Six Pixels of Separation - The Blog
April 11, 200811:58 PM

So, Who, Exactly Is Buying Stuff Online?

That used to be the common mantra when attending online marketing conferences. The questions surrounding the demographics of online shoppers, and how fearless they were in a world of easily sniffable (re: stealable) credit cards and the rugged individualism it took to have the intestinal fortitude to complete the transaction.

I'm happy to report - after spending three days in Phoenix, Arizona at the Shop.org Online Marketing Workshop - that the overall atmosphere and demeanour around the big brands is no longer about questioning e-commerce as a viable business channel, but rather how to transpose the amazing success they are experiencing throughout the entire organization. While this may not sound like "big news" to you, rest assured this type of conversation (and tone) was not prevalent a mere three years ago.

As the United States preps for a recession, Shop.org announced at the Online Marketing Workshop that the state of e-commerce is actually improving. In The State of Retailing Online 2008 study (conducted by Forrester Research), e-commerce will rise seventeen percent this year tipping it to $204 billion.

"'What’s spearheading online retail sales growth is a tale of two shoppers that visit the web for very different reasons,' said Sucharita Mulpuru, Forrester Research principal analyst and lead author of the report. 'The casual shopper goes online to look for the best price, leveraging the transparency of the Internet to save money. However, more affluent customers appreciate the convenience of shopping online and are not necessarily looking for the best deal. Retailers would be wise to recognize there are significant opportunities within both audiences and should market to them accordingly.'"

In related news, I've been kicking around this statistic from  a Nielsen Media global online survey (February 2008): "more than 85 percent of the world's online population has used the Internet to make a purchase - increasing the market for online shopping by 40 percent in the past two years." And while this last quote contradicts what Shop.org is saying, according to the latest issue of Fast Company Magazine in the article titled, Journal-ist: Freedom of Choice, "Worldwide e-commerce spending is expected to surpass $7 trillion this year."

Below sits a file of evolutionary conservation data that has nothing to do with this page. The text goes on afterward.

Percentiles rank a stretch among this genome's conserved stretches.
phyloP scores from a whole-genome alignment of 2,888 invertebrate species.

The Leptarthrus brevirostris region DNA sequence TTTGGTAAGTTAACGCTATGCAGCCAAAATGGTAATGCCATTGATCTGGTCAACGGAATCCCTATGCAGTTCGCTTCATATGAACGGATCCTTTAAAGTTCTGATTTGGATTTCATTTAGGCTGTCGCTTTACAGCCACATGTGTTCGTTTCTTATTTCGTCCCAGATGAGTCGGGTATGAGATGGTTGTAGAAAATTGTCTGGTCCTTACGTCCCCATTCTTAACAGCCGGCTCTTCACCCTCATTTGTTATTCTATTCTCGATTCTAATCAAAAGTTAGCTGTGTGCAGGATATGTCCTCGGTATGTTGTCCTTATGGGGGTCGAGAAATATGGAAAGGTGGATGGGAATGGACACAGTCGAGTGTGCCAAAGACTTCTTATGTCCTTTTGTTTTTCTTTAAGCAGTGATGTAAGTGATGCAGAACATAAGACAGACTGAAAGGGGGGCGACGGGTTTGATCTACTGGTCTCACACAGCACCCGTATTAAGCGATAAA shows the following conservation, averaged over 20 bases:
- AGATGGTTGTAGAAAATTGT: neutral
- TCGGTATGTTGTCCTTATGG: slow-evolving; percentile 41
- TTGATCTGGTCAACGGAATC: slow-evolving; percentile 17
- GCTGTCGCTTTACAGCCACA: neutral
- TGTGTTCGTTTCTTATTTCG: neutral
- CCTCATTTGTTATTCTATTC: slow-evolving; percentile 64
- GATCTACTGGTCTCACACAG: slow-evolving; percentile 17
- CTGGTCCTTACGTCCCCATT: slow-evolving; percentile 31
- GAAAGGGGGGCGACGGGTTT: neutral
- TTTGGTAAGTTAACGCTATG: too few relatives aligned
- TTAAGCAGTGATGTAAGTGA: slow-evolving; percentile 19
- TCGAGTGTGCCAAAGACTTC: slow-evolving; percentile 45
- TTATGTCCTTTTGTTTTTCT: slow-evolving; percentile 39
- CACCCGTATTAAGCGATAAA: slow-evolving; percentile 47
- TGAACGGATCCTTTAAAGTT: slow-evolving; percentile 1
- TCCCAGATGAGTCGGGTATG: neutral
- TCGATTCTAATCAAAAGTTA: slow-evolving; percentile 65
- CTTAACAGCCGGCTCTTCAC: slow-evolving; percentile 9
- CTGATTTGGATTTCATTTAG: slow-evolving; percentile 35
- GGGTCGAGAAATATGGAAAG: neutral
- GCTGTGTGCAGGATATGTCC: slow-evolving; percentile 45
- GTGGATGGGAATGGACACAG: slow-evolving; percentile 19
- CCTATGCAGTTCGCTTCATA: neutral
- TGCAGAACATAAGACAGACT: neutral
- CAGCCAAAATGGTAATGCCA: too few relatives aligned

This all culminates into a general thought that the online channel is about way more than online social networks and viral videos. The promise of e-commerce is very real and we're still just at the beginning of where online merchandising will take us. Few are even toying with the the concept of mobile e-commerce - which is an indication of just how nascent this channel still is.

Even as e-commerce enters its teenager phase of awkwardness, pimples and voice changes, it's still out-performing expectations and proving how valuable it is to business at a time when people are really starting to watch what they buy.

By Mitch Joel

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  • Posted by Luis Menendez
    Mitch Joel

    And it will keep growing, I feel more comfortable than ever on buying online, my last purchase was a used PowerBook G4 I got from a stranger in New Hampshire, and I'm all the way down in Florida. There are enough tools to secure purchases with people like PayPal and Amazon to have a healthy e-commerce across the states, and even worldwide. Thanks Mitch.

    Reply
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